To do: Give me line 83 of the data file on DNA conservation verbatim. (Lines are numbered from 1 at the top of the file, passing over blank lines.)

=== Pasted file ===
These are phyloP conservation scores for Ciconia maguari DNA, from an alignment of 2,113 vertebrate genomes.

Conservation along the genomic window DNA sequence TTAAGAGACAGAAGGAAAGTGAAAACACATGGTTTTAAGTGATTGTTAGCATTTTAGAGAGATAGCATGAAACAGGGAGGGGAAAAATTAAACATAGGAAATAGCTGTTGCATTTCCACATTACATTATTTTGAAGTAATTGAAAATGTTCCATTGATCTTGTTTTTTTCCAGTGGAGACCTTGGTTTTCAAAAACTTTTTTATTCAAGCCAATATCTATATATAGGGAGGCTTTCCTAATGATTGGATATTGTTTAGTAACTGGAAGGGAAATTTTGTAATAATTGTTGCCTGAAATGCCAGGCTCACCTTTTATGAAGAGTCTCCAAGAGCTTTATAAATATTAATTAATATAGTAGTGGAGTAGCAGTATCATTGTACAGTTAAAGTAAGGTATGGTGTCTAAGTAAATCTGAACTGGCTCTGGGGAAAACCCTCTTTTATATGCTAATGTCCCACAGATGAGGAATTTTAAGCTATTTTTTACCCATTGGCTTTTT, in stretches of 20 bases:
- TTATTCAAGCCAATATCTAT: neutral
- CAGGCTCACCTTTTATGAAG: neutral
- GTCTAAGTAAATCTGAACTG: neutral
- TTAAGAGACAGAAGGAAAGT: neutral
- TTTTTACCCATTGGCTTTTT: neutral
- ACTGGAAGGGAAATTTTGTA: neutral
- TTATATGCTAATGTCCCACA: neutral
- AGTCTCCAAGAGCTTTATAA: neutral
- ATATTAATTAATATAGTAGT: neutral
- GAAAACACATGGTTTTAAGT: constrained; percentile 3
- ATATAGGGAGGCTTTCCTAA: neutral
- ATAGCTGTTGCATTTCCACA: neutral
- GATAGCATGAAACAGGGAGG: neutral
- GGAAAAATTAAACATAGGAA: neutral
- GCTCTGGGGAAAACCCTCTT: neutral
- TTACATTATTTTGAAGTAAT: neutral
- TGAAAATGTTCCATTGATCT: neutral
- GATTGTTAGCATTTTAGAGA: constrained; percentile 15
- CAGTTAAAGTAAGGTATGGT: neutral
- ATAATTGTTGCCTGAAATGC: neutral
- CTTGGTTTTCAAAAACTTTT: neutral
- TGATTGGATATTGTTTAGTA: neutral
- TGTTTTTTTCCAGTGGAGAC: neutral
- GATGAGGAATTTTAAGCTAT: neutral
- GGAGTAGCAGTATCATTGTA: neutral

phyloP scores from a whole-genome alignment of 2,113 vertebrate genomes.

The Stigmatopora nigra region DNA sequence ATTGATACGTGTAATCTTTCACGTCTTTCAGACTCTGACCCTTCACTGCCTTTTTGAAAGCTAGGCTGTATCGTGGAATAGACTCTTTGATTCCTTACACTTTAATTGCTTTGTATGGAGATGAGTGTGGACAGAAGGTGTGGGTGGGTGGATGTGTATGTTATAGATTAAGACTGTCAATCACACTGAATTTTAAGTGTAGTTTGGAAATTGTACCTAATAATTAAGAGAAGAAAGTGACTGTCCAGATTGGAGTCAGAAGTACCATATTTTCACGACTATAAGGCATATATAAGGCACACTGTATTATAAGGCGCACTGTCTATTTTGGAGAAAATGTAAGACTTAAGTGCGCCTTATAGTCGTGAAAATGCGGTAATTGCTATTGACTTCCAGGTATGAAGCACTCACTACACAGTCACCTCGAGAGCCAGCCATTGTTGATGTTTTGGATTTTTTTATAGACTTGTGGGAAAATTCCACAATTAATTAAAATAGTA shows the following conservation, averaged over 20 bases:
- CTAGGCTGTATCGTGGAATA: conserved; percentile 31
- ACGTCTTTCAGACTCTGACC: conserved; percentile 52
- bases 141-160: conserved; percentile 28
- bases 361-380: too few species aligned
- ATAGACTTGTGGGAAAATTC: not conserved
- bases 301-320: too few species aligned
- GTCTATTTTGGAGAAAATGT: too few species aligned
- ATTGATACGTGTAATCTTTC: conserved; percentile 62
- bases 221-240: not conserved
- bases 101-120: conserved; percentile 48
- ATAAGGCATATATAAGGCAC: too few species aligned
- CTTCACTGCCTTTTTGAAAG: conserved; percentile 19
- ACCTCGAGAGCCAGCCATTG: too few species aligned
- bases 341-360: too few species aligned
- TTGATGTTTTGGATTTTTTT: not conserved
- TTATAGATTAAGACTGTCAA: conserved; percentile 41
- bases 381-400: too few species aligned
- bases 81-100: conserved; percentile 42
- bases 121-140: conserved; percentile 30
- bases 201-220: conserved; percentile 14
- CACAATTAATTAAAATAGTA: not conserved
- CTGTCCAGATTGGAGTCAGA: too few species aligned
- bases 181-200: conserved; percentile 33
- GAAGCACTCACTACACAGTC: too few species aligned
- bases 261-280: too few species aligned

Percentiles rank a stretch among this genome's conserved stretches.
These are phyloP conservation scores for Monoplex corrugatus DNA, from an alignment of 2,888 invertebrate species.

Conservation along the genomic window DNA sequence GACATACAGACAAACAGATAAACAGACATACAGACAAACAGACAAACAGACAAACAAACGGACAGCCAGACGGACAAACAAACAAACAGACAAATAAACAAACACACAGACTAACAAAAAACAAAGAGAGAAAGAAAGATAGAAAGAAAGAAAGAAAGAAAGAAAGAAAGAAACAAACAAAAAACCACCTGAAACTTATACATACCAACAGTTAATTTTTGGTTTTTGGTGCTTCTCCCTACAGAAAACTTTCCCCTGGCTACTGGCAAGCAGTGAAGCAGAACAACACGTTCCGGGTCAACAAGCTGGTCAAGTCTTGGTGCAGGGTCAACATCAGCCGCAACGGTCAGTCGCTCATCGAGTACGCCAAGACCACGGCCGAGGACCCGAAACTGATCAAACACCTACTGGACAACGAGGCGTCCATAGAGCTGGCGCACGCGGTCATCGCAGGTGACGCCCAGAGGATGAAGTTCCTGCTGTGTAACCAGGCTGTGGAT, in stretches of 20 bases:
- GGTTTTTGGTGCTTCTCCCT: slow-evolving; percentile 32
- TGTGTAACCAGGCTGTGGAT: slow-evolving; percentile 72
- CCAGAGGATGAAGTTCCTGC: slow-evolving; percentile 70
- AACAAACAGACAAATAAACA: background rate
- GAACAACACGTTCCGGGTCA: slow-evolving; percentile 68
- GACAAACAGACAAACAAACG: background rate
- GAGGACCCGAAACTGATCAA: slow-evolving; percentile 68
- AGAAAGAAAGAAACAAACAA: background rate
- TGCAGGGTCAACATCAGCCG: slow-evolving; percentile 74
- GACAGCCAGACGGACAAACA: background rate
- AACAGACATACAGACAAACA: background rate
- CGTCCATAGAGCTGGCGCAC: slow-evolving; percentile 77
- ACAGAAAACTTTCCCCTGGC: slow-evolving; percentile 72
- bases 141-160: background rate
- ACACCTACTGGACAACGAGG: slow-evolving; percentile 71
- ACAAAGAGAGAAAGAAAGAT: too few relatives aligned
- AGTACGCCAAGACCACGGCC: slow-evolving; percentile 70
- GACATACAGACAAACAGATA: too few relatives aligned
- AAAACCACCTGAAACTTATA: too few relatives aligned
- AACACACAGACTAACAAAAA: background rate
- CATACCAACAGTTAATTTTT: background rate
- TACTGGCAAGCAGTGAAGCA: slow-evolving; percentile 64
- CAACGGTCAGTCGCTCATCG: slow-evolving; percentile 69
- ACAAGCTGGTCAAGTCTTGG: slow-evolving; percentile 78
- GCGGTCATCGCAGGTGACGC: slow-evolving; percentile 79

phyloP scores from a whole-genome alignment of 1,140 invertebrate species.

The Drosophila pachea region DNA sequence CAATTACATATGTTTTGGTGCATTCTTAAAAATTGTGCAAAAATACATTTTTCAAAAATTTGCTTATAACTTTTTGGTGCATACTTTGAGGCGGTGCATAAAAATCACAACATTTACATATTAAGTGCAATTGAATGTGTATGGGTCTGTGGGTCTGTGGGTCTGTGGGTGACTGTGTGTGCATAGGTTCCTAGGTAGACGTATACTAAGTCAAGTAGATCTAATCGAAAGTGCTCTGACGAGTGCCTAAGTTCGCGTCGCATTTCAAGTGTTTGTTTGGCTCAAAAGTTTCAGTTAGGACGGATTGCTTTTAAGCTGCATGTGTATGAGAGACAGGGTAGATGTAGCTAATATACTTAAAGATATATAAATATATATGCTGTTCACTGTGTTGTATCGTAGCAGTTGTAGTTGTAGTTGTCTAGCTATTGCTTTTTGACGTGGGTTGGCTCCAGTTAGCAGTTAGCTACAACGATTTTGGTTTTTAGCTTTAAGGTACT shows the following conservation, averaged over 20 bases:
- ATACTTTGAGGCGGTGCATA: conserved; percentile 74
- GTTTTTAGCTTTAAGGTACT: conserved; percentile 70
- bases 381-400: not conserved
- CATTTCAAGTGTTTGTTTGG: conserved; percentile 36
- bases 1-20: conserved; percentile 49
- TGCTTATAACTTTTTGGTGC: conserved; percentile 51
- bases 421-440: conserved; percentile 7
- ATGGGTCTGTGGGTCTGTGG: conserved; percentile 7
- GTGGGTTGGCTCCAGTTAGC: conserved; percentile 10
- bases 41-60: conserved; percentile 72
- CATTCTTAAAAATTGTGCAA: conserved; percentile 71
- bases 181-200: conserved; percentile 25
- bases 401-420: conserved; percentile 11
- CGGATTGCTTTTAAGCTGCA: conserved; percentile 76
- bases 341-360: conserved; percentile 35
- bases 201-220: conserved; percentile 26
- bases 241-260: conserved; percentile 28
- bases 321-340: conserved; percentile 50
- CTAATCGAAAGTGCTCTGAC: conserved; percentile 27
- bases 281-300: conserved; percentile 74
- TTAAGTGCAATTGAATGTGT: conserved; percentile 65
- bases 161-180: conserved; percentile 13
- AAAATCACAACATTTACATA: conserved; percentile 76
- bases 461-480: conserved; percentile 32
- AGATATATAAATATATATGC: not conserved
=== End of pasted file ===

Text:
phyloP scores from a whole-genome alignment of 1,140 invertebrate species.